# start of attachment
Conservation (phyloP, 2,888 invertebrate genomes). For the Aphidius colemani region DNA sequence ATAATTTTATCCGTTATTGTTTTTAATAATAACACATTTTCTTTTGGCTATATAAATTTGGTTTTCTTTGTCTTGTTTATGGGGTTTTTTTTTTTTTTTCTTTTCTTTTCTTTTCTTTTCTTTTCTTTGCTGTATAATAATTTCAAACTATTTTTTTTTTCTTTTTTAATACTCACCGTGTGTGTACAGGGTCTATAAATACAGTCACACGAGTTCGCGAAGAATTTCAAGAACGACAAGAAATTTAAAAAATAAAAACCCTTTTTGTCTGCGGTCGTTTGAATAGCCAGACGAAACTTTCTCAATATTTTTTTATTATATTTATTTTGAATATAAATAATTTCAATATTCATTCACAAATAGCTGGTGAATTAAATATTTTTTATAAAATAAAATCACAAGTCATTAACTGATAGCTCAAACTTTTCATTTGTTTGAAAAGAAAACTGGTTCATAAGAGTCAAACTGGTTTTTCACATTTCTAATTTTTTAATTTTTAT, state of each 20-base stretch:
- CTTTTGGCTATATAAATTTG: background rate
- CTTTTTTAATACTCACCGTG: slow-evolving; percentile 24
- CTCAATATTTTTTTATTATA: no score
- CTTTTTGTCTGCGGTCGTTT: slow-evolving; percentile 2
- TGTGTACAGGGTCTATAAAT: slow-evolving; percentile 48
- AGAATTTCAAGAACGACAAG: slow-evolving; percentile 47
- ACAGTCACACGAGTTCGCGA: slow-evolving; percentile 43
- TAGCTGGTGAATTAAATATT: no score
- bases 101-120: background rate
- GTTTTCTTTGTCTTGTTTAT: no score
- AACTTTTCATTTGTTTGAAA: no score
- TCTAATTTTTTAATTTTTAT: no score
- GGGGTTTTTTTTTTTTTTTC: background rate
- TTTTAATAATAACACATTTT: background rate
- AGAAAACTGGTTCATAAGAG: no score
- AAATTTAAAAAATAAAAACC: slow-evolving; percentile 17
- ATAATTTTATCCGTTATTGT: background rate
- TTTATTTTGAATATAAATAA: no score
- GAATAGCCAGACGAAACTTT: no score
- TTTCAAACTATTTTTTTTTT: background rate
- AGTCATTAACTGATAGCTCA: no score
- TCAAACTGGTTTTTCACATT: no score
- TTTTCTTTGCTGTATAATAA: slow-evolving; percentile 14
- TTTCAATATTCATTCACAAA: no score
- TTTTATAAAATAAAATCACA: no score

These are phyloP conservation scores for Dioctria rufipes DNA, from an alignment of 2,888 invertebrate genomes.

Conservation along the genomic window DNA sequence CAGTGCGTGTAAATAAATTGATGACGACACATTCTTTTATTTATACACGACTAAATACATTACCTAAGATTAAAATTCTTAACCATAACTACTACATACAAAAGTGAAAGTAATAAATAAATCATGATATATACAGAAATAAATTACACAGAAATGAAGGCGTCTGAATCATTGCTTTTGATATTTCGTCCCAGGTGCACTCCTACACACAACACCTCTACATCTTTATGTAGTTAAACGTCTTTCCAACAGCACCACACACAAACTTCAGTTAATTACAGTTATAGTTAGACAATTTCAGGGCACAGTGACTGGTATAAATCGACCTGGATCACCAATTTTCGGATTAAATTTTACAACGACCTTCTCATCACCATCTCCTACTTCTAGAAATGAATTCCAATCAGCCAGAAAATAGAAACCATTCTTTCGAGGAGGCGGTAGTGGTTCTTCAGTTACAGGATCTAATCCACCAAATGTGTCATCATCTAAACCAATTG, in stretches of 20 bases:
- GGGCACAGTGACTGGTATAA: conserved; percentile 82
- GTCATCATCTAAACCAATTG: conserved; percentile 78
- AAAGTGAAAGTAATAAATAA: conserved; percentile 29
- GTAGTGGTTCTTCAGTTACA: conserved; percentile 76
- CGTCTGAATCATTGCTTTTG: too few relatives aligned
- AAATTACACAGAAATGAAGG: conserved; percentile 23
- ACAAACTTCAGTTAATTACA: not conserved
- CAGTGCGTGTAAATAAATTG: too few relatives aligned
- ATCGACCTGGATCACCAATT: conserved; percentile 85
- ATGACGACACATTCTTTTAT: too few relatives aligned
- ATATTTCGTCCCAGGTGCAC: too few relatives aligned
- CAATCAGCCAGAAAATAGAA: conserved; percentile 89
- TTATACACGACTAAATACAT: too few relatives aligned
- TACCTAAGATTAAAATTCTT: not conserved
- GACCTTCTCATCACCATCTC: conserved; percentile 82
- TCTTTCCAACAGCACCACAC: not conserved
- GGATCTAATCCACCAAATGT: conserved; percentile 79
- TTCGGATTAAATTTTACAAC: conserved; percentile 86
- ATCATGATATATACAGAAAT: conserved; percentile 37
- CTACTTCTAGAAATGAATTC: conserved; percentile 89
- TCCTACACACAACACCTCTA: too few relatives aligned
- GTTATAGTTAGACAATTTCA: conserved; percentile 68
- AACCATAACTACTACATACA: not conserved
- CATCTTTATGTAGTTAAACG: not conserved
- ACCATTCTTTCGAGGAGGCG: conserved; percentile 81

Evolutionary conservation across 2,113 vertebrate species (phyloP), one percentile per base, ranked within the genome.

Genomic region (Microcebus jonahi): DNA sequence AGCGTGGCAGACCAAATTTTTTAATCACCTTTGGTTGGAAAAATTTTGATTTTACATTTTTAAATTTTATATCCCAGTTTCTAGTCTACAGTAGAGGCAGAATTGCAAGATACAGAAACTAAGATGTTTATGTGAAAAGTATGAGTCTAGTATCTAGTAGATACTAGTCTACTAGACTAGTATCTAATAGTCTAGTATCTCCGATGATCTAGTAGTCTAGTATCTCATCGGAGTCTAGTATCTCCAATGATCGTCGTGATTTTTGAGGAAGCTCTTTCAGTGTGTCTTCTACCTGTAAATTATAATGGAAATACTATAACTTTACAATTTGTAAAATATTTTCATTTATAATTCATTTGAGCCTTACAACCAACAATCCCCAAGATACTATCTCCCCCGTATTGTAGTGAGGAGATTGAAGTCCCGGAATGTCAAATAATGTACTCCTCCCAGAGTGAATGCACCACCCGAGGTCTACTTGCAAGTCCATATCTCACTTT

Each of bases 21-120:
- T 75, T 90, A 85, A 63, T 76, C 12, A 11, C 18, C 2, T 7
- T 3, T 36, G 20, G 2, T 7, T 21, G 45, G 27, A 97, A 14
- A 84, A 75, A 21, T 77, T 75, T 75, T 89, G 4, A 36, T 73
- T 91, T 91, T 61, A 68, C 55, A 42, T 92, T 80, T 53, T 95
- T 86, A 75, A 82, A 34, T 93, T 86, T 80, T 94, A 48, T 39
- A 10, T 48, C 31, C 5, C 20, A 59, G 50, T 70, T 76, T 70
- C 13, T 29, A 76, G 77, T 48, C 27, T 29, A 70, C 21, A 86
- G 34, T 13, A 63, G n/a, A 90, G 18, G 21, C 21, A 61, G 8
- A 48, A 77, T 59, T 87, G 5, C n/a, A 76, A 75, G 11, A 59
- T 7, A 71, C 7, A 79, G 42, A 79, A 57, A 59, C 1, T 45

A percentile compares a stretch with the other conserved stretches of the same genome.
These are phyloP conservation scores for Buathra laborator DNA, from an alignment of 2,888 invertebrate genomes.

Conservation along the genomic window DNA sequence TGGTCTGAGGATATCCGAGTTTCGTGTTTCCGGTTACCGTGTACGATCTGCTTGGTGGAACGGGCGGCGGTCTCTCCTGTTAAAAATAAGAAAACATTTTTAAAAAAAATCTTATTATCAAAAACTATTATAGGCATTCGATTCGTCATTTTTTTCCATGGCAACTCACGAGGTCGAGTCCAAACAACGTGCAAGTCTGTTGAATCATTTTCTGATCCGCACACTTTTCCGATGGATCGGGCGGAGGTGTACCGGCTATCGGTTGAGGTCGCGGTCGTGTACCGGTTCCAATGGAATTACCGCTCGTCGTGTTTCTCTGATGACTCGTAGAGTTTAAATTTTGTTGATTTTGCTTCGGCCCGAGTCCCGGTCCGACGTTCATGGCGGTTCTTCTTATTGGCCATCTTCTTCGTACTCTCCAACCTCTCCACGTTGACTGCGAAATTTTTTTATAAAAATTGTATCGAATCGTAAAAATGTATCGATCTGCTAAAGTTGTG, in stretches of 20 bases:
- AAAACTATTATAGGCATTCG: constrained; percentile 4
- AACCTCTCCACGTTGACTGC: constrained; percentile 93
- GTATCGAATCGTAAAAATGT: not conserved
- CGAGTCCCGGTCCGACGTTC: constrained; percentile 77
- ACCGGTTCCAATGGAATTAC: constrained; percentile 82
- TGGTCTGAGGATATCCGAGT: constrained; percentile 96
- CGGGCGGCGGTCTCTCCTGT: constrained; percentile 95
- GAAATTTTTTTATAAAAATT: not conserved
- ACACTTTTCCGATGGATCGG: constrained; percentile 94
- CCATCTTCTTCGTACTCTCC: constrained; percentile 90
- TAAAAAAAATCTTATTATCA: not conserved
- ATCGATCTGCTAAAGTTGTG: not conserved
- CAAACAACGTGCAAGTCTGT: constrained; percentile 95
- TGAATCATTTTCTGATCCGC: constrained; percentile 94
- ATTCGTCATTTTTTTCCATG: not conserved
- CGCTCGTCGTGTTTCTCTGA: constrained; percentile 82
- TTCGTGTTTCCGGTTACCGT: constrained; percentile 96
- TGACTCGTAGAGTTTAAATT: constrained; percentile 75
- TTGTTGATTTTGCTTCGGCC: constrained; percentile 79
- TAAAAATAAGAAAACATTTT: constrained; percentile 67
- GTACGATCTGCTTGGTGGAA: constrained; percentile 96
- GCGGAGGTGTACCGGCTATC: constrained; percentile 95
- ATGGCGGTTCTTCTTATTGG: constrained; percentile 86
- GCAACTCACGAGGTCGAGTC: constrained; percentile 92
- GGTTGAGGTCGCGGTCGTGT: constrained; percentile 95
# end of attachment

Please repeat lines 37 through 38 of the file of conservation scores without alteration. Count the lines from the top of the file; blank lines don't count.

- ATCGACCTGGATCACCAATT: conserved; percentile 85
- ATGACGACACATTCTTTTAT: too few relatives aligned